Sighting of the northeast tip of Great Sale Cay. So close, but still a ways to go - you have go north of the cay and then southward to anchor on the eastern shore.

Sighting of the northeast tip of Great Sale Cay. So close, but still a ways to go – you have go north of the cay and then southward to anchor on the eastern shore.

Like Crab Cay, Great Sale isn't much of an island, just mangroves and scrubby brush. It is, however, very popular as the stopping point for staging during a crossing.

Like Crab Cay, Great Sale isn’t much of an island, just mangroves and scrubby brush. It is, however, very popular as the stopping point for staging during a crossing.

We had planned to hang there at Great Sale Cay and relax, while preparing for the longest leg, the actual crossing part. Our first plan was to leave at midnight, which we then revised to 10 pm. But the more we looked at the miles and times, combined with our possible speed (6 knot average is all goes well), the more we reconsidered. We did not want to arrive at the Fort Pierce Inlet after dark. So, after dinner, Al suggested we just leave right then before the sun sets, take our time and make some progress under sail. We pulled up the anchor at 6:30 pm and headed out onto the Little Bahama Banks, leisurely sailing for 6 hours at 3-4 knots. It was quiet and beautiful, very dark. The new moon was only visible for a brief period before it sunk below the horizon. We felt as though we were the only people in the world.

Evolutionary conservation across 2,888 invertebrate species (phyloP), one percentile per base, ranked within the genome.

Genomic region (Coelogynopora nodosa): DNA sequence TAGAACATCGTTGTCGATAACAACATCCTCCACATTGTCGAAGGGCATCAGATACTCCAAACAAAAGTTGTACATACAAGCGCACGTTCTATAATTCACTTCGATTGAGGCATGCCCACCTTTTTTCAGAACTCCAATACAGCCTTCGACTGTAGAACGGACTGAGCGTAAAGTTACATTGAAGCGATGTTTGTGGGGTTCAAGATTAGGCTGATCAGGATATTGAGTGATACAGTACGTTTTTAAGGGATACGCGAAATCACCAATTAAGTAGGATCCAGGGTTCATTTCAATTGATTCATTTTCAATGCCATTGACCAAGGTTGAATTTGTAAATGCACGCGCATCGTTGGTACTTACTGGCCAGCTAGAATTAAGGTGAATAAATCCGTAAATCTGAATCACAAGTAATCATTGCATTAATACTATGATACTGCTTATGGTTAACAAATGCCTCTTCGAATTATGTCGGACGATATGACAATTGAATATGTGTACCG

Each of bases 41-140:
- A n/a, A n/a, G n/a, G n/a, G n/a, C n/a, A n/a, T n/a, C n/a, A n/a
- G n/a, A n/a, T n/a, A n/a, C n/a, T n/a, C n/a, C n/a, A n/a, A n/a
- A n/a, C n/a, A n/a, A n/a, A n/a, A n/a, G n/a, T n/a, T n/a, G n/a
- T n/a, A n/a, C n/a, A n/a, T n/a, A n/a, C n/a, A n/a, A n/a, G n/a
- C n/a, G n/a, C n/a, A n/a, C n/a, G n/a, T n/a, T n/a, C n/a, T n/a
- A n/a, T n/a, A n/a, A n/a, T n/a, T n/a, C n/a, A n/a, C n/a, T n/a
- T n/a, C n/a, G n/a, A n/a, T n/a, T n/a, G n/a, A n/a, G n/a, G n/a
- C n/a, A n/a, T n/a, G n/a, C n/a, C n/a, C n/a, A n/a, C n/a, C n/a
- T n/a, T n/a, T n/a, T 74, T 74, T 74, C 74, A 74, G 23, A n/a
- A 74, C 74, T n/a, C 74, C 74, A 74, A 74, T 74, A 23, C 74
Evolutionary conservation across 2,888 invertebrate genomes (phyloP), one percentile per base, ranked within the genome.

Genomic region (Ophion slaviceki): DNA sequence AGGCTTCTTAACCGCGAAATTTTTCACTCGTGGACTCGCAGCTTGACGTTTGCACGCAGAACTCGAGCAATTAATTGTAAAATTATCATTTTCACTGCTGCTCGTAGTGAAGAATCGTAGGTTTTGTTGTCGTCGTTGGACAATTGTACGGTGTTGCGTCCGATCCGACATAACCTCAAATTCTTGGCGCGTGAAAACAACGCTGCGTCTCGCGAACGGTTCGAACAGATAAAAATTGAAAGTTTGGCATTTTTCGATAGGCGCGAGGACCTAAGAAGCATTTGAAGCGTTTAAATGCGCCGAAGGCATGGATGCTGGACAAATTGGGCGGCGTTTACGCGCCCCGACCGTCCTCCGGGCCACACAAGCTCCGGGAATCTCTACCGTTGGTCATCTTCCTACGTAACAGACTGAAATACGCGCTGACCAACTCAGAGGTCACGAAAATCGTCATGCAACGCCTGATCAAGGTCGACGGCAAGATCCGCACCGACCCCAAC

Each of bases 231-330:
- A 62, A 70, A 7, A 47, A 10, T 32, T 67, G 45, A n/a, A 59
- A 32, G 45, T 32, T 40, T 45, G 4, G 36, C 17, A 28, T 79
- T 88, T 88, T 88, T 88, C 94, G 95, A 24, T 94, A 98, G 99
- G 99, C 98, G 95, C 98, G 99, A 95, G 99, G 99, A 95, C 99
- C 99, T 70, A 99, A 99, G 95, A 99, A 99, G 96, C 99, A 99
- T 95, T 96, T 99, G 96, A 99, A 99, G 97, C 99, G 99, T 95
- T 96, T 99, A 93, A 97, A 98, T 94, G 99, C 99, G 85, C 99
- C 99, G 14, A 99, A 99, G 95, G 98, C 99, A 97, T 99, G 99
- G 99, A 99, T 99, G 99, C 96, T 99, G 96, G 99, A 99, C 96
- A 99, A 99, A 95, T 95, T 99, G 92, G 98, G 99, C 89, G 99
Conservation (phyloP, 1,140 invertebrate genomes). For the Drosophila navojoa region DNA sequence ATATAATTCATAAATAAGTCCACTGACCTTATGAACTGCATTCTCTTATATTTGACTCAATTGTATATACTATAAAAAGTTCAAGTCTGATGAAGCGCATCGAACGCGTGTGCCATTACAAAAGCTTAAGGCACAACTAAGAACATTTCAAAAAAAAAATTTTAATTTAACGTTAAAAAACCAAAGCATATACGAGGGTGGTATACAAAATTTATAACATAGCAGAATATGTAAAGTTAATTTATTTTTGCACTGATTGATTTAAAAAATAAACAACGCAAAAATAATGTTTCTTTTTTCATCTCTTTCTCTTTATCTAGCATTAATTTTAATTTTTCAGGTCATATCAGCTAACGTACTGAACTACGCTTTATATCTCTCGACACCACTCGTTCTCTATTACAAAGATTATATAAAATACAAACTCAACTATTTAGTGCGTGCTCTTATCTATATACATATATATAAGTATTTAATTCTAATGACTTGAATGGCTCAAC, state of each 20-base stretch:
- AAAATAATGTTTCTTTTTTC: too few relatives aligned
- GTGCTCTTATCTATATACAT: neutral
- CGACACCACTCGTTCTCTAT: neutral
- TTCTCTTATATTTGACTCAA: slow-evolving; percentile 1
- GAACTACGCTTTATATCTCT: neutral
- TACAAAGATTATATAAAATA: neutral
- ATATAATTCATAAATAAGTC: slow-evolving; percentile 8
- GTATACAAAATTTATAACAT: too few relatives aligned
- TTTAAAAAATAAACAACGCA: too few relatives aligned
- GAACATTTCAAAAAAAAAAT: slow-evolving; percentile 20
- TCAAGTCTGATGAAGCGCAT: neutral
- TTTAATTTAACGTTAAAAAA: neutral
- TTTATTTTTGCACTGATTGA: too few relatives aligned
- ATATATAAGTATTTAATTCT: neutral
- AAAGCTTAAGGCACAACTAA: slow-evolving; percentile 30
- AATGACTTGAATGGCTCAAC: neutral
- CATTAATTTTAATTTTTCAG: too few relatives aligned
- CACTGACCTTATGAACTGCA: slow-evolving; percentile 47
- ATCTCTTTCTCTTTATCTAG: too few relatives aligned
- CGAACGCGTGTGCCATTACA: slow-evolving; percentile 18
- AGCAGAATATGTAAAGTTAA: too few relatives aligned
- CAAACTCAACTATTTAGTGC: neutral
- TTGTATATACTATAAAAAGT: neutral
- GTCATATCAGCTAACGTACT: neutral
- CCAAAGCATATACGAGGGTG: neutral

Al raises the main sail while I prepare the cockpit for the long journey.

Al readies the main sail while I prepare the cockpit for the long journey.

The new moon ahead of us for a short time before it disappeared below the horizon

The new moon ahead of us for a short time before it disappeared below the horizon

By 11:30 pm, we needed assistance from the engine and and began motorsailing. At 5:30 am we passed north of Memory Rock, leaving the Bahamas behind us just before the sun began to light the sky in the east.